The 2020 NHS staff survey found that over the past 12 months 13.1 per cent of staff experienced discrimination at work and 44 per cent of staff reported feeling unwell as a result of work-related stress.

High-quality leadership is essential to developing cultures that support staff and improve care for patients. There are countless examples of compassionate leadership across the NHS, however, recent reports have highlighted the prevalence of bullying, harassment and inequalities demonstrating how these, coupled with challenging working conditions and long hours, contribute to staff burnout. To improve retention and make the NHS a better place to work, there is a need to develop collective, compassionate and inclusive leadership and supportive teamworking that values staff and meets their core needs for autonomy and control, belonging, and contribution and effectiveness.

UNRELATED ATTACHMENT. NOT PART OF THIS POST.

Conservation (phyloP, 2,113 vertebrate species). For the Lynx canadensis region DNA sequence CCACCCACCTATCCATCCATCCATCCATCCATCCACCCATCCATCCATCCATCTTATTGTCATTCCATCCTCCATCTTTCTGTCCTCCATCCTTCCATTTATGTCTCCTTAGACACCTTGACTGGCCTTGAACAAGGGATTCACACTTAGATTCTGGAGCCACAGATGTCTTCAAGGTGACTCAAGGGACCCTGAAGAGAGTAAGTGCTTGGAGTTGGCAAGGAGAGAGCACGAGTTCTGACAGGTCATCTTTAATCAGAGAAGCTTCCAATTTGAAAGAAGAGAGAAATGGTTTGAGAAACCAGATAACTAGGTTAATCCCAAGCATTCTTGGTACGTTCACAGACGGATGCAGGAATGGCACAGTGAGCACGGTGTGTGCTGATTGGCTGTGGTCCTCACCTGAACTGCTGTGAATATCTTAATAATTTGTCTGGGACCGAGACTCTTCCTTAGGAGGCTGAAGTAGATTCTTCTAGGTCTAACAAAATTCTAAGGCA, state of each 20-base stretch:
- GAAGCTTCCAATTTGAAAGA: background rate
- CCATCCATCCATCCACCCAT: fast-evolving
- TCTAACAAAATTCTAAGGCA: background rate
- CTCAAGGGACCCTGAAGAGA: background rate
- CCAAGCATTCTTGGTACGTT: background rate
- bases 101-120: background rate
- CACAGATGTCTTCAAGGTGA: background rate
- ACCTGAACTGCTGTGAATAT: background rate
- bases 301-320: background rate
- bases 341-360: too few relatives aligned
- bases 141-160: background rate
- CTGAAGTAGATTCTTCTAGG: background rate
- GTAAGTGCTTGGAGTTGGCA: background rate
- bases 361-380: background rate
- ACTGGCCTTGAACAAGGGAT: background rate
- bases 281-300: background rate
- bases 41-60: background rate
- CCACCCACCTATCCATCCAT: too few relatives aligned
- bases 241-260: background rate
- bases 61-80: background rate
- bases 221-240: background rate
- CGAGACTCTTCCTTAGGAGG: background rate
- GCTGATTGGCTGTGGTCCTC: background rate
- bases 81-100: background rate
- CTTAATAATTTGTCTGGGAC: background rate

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Key spokespeople on NHS workforce


Suzie Bailey

Director of Leadership and Organisational Development


Alex Baylis

Assistant Director of Policy


Siva Anandaciva

Chief Economist


Sally Warren

Director of Policy